Or two older men, both retired, had been living together for decades. They’d had a ceremony together years ago and exchanged rings, but their state doesn’t even recognize civil unions. One of the men, as his health has deteriorated with age, began to exhibit dementia. His sister had herself appointed guardian and kicked the other partner out. When the story broke just a few months ago, the partner who had been kicked out had had to sell his wedding ring to get enough money to travel to relatives of his own who would let him live with them.

There will always be people who disapprove of the people their grown children or siblings choose to share their life with. But if the law recognizes our marriages the same as it does any heterosexual couple’s, there are thousands of legal protections and safeguards available to protect us and the ones we love from such people.

Marriage is how we say, both socially, culturally, and legally, “this person is family.”

It’s a right that every adult should be able to exercise.

1 thought on “Why marriage matters

  1. I work for a lawyer who specializes in LGBT law, and we highly encourage all same-sex couples to get legal documents which protect them in the event of serious injury or death. Even in states where same-sex marriage/unions are not recognized, there are a number of documents that you can execute which will make your wishes crystal clear (and legally-binding). You can make sure that your partner has a right to your medical information and visitations if you’re in the hospital, can make medical decisions for you–including end-of-life decisions, can make legal decisions for you if you become incompetent or incapacitated, plus your will can make sure that your partner inherits and is the executor of your estate, if you choose.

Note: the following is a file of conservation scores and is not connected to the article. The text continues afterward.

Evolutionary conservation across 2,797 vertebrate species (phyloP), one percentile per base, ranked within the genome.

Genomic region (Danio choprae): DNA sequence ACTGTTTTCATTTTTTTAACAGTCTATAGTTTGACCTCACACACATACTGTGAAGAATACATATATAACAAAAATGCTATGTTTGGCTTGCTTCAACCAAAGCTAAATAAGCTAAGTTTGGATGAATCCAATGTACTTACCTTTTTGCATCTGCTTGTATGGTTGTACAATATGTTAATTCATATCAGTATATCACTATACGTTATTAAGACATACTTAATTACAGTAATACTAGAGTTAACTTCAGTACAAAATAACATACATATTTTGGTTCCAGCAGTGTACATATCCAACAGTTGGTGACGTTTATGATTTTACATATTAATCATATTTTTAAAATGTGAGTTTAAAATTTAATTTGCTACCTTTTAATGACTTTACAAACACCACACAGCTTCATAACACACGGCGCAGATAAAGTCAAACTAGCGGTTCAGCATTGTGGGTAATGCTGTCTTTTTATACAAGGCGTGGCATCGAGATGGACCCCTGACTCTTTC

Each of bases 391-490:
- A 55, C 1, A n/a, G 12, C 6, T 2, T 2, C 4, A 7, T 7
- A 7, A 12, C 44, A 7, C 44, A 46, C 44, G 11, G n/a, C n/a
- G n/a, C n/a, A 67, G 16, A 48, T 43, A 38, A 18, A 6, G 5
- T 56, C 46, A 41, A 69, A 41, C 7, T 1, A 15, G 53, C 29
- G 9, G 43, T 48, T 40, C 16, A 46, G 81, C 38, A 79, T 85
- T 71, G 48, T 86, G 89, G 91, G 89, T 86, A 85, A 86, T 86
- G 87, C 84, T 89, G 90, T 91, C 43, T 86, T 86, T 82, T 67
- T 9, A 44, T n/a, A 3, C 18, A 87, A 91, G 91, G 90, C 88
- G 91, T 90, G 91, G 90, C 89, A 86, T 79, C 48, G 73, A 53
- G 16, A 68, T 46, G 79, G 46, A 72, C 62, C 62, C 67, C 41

That doesn’t solve problems regarding tax on inheritance, etc., but it does go a *long* way towards making sure your partner doesn’t get shut-out and disinherited by your next-of-kin.

    You do have protection under the law, but ONLY if you execute the proper paperwork IN ADVANCE. Everyone should go do it ASAP.

    (P.S. Even straight couples can have family members who are jerks and contest a will; there’s no helping that, although a well-prepared will can help ensure a win. And you can always do what my mother-in-law did, which is insert a clause that says, “Should any person contest this will in court, and should that person loose the contest, that person shall not inherit anything and his/her portion shall be divided among my remaining heirs.” So, if you go to contest it, you’re gambling on all or nothing. I like it!)